As Memorial Day weekend approaches, Alaskans may be reticent about their plans for outdoor barbecues in light of unrelenting winter weather conditions. Father snow has fallen asleep in the guest room.
On Friday, a light snow blanketed Anchorage, breaking multiple records, including one nearly a century old. Now communities north of Alaska’s largest city are going through much the same.
Let’s start with the records. The National Weather Service in Anchorage measured 0.3 inches of snow on Friday. That set a new daily snowfall record for May 17, edging out the old record set in 1989 by a tenth of an inch. And a new record for liquid precipitation, as rain and snow joined forces to drench the city in 1.3 inches, broke a previous record set way back in 1959 -- the year Alaska became a state.
As of 10 a.m. Saturday, the Weather Service measured another tenth of an inch of snow, breaking a previous record of trace snow on the same day.
Perhaps more significant is the fact that bicyclists who braved Anchorage’s streets on Friday for Bike to Work Day were taking part in a bit of Alaska history. The snowfall from the past two days makes 2012-2013 the longest snow season since records began in 1917, according to the Weather Service. The first measured snowfall of the season was recorded on Sept. 29, for a total of 232 days with snow this season -- so far. Winter’s lasted well over a third of the year. The Weather Service says the previous record was 230 days.
Scattered snow showers are forecasted for the Anchorage area on Saturday, with the possibility of an inch of snow. Temperatures will float in the mid-30s to low 40s, so the white stuff likely won’t stay around. Fortunately, or unfortunately, the Weather Service predicts cloudy skies for the rest of the week but no snow.
Don’t rule out more snowfall, however. In fact, the cooling spell may not let up for years.
The state's overall temperature dipped 2.4 degrees during the first decade of the new century, a notable shift from the previous 100 years. And Alaska in 2012 was 2.9 degrees colder than normal, a trend that researches say will continue.
North of Anchorage in the Matanuska Valley, it’s a wet one, with snow on Saturday morning and scattered showers throughout the afternoon. The National Weather Service predicts snow accumulation of up to three inches.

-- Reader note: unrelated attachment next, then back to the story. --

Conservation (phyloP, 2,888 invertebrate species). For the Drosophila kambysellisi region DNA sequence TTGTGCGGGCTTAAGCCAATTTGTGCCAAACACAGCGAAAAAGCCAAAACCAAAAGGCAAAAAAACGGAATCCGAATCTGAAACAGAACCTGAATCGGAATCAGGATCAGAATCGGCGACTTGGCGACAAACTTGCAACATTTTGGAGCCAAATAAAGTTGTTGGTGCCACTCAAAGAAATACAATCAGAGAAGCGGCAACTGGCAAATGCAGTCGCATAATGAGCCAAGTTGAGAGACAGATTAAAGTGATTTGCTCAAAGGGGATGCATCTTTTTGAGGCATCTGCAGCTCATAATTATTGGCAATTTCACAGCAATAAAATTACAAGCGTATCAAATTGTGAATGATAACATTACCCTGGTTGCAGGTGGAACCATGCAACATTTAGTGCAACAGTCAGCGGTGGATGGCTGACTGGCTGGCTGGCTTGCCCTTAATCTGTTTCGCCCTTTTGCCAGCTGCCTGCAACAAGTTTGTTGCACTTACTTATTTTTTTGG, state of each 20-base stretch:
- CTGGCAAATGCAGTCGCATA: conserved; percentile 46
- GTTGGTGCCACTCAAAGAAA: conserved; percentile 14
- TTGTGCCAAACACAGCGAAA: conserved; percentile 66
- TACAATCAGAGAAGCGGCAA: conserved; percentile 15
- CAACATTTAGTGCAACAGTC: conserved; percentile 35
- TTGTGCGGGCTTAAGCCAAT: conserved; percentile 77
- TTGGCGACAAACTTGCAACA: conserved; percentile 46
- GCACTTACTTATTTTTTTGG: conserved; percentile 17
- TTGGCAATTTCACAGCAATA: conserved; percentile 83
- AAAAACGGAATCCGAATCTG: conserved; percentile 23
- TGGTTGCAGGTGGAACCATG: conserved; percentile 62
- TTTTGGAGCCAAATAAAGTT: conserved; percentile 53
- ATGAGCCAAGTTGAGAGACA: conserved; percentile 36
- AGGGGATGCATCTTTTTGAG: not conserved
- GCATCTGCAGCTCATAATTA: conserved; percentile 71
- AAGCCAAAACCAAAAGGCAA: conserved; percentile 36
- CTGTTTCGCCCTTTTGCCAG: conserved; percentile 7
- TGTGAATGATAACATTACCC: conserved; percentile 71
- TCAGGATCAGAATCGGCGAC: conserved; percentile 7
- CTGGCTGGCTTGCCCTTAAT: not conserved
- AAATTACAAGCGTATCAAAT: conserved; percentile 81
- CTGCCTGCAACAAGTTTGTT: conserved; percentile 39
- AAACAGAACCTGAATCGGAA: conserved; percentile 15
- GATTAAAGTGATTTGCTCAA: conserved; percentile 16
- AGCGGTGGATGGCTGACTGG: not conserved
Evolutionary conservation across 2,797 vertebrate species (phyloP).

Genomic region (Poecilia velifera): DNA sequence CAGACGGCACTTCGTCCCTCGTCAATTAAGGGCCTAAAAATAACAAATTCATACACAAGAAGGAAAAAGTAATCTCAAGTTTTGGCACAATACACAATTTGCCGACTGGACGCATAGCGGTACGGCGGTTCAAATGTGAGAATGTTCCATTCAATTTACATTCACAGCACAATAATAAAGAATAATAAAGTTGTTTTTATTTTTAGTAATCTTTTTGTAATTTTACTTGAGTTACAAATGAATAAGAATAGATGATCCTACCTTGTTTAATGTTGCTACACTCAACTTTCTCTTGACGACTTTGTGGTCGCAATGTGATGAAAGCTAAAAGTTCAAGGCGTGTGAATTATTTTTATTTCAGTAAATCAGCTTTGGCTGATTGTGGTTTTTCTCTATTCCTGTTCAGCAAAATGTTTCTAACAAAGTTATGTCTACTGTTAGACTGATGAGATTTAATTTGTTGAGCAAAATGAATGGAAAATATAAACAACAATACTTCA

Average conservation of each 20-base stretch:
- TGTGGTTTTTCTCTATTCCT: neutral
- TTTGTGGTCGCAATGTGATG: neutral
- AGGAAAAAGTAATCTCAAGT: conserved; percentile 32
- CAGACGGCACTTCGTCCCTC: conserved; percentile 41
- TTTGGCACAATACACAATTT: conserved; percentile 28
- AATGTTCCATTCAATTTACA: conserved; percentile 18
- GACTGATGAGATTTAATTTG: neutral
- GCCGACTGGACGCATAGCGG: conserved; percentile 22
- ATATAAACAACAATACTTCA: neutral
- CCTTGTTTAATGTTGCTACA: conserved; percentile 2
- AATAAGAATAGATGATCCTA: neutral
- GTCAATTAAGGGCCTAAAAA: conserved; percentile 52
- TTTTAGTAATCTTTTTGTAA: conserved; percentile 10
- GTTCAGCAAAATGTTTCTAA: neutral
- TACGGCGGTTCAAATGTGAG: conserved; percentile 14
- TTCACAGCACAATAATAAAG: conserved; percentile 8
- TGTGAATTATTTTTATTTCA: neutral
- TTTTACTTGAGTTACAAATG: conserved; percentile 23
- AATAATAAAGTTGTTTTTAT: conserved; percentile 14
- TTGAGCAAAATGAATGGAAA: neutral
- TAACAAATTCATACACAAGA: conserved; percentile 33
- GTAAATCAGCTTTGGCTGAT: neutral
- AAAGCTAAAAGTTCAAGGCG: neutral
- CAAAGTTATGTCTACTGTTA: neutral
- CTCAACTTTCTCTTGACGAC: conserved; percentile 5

A winter weather advisory was in effect for Matanuska until 1 p.m. Snow affected visibility and road conditions in and around the communities of Palmer, Wasilla, Sutton and Chickaloon, among others. Isolated snow showers will continue into the evening, but snow isn’t expected for the rest of the week, according to the Weather Service.
Besides Sunday night, with temperatures expected in the 20s, the Valley will heat up throughout the week with highs consistently in the 50s. The area’s farmers should finally be able to seed their crops; they’re about two weeks behind schedule.
Directly to the west of the Matanuska Valley, its sister the Susitna -- the two valleys often get lumped together -- could get up to four inches of snow, mainly in the small community of Talkeetna, the launching pad for expeditions up Mount McKinley, and father north. The weather also looks like it will let up throughout the week in this area.
A winter storm warming was in effect for McKinley but cancelled as of noon Saturday. Climbers, who reportedly number in the thousands at the moment, can breath easy. Light snows and winds of up to 20 miles per hours will accommodate them on their climb to the summit.
A winter storm warning will remain in effect until later tonight for the area east of Denali National Park and Preserve. The northeastern slopes of the eastern Alaska Range, a 400-mile long range that stretches from Lake Clark in southwest Alaska to White River in Yukon Territory, Canada, is currently experiencing near blizzard conditions, according to the Weather Service. But snow is diminishing and expected to end this evening.
A winter weather advisory is in effect until 6 p.m. for the Tanana Valley; a flood advisory is in effect for the mid-Tanana Valley until 10 p.m.; and a winter storm warning is in effect on the southern slopes of the eastern Brooks Range, Alaska’s other enormous string of peaks. Small villages in the Brooks Range area could see up to four inches of snow.
In other weather-related news, residents of Circle and Eagle are watching the Yukon River carefully. A flood watch is in effect through Tuesday evening for Circle, as moving ice is contributing to the formation of ice jams.
Jerzy Shedlock can be reached at jerzy(at)alaskadispatch.com